After a moment, she says that the point of drills is to practice. To get the most out of it you really have to envision what would be happening if the land around the road was inflamed. She describes different methods of escape and what she might do if the road was blocked and she had to get out of her car. She says people often think of going to the river.
“But we've been taught that smoke settles down on the river,” she explains. “During the Tubbs, some people got trapped in a swimming pool for hours. And they would have to go up and get tiny little bits of air and then go underwater because the air above the pool was so hot.”
She says it’s instinctual to go to water, but it’s not always the best option.
We move slowly down the road off of Fitch Mountain and into Healdsburg. Cars stretch down the road ahead of and behind us. Rhonda recognizes some of her neighbors in the mine behind us. But other than the line of cars, it’s a normal Saturday in Healdsburg. The sun is shining and people walking dogs pass by on the sidewalk. They eye the river of cars coming down from Fitch Mountain.
Looking around, Rhonda says if this were a real evacuation, “all of these Healdsburg streets would be feeding into us.” She explains that when she evacuated the year before last, the roads were so crowded it took her “five hours to get from Santa Rosa to San Francisco.” This drill doesn’t simulate that.
We drive to the Healdsburg Community Center, which is serving as a temporary evacuation center during today’s drill. During past wildfires, Rhonda tells me, this was a real evacuation center. The cars snake into the parking lot. A park ranger waves our car forward and directs us to a parking spot. We park, and Rhonda feels around for her phone. “Did I grab my phone?” she asks aloud. “I did not ... isn’t that interesting.” She says she must have forgotten in the rush to get out of the house.
Before we get out of the car, Rhonda fills out a survey about the drill that the park ranger handed her as we pulled in. She notes things she forgot, like her phone and her special box of treasures.
“The treasure box,” she explains, “is just mostly the photographs I used to have all over my house. It's kind of sad. I haven't put them all back ... I guess someday I'll take them back out again. But I boxed them up three times.” She says she became tired of unboxing and re-boxing, so now, she just leaves them packed up.
“We did one of these evacuation exercises in Mill Creek a few years ago. We got back, we talked about what we learned. And then, that place got burnt.”James Gore, Sonoma County Supervisor, District 4
The county has organized an information fair at the back of the community center, and red and white tents dot the plaza. After Rhonda finishes the survey, she and I get out of the car and head towards the fair.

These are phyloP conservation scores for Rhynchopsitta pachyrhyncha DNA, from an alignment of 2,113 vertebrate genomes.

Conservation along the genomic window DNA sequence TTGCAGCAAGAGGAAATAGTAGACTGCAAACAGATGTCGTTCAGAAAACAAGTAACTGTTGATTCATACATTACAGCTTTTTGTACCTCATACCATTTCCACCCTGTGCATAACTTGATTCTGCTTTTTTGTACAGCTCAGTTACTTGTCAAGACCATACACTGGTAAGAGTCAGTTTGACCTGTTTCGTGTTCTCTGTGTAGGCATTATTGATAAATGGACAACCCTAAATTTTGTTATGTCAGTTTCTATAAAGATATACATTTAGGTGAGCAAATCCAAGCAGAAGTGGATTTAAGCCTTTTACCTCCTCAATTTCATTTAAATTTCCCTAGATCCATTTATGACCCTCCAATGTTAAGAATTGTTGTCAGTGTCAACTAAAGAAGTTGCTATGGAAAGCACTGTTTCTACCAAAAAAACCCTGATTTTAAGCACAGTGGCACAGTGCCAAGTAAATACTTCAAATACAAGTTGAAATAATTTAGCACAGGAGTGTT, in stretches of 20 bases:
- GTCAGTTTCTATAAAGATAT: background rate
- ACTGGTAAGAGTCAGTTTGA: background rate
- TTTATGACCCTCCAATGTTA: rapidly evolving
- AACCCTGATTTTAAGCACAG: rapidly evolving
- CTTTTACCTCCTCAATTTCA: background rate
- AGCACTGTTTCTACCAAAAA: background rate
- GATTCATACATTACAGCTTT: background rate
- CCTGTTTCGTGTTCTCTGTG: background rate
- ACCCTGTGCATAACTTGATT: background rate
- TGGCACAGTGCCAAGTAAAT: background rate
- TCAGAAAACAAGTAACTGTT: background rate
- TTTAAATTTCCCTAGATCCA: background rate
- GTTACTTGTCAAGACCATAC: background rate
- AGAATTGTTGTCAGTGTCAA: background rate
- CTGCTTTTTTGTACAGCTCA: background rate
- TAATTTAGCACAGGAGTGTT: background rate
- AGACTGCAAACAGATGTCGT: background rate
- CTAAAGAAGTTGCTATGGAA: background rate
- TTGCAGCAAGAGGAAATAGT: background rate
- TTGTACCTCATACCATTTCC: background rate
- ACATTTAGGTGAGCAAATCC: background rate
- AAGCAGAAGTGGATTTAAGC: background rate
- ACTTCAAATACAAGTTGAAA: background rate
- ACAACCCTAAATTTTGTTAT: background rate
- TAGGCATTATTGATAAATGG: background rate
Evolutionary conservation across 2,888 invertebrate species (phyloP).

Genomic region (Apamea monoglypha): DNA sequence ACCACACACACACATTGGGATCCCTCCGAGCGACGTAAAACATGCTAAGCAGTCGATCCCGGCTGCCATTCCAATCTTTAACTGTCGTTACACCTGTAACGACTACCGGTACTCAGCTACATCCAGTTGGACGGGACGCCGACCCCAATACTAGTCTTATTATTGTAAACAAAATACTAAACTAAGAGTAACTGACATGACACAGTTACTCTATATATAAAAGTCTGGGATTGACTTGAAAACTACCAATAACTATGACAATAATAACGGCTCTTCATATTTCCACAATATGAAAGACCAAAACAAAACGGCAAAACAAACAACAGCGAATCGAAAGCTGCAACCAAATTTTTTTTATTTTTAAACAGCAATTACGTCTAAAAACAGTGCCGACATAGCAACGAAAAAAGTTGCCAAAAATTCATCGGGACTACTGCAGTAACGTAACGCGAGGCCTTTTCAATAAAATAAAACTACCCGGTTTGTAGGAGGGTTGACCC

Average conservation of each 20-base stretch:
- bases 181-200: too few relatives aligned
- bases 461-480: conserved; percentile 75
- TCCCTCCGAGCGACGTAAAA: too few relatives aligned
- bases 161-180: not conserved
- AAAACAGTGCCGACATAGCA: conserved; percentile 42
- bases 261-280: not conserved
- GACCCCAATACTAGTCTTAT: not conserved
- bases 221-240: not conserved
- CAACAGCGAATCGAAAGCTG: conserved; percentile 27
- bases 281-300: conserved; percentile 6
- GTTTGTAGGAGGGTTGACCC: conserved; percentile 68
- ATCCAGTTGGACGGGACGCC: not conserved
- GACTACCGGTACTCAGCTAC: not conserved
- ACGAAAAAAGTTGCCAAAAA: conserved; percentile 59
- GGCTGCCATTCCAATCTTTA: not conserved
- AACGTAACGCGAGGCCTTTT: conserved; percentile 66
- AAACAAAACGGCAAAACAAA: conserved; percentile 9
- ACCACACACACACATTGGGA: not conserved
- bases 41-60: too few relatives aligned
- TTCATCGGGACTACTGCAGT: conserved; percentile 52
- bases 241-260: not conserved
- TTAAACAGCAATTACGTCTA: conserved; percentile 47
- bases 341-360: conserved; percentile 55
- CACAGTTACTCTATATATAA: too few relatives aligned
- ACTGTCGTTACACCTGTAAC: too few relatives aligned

When we arrive, James Gore, the Sonoma County Supervisor who represents Fitch Mountain, is addressing the crowd from the steps behind the center. He describes how important drills like today’s have been in the past.
“We did one of these evacuation exercises in Mill Creek a few years ago. We got back, we talked about what we learned. And then, that place got burnt.” He says people lost their homes, but there was no loss of life.
He says “everybody was prepared.”
After the speakers conclude, the crowd of drill evacuees begin to mill around the different tents. One is organized by Citizens Organized and Prepared for Emergencies (COPE). It’s the local group that Rhonda is a part of. They worked alongside the Fire Department and the Department of Emergency Management to organize today’s drill and help sign-up their neighbors to participate.
Officials are also there and in the crowd I catch up with Richard Diaz, the Deputy Emergency Services Coordinator for Sonoma’s Department of Emergency Management. He tells me that more drills are planned in other vulnerable areas of Sonoma County — places like Fitch Mountain that are on the boundary of wild and urban land and only have one road in or out.
But for now, he says today’s drill was a success. He says 125 participants registered to participate and everyone showed up at the temporary evacuation center.
“People really took this seriously,” he says. He also tells me that during the drill, the county was able to test its notification systems and they worked — people got the alerts the county sent out without a problem.
“It's like you're studying for an exam. The benefit is in what you're doing to prepare for it.”Rhonda Bellmer, Fitch Mountain resident
There isn’t much hard data on how evacuation drills affect the outcomes of real evacuations, though some people are looking for ways to solve that. In Sonoma, officials say the county doesn’t track how people who do these drills fare in real wildfires down the line. But, they say that people tell them the drills are helpful.
Rhonda says the drill was ultimately helpful for her because it helped her find flaws in her own evacuation planning.
“It's like you're studying for an exam,” she explains, “the benefit is in what you're doing to prepare for it.” It’s helpful, she says, “Even though it's not exactly like an emergency.”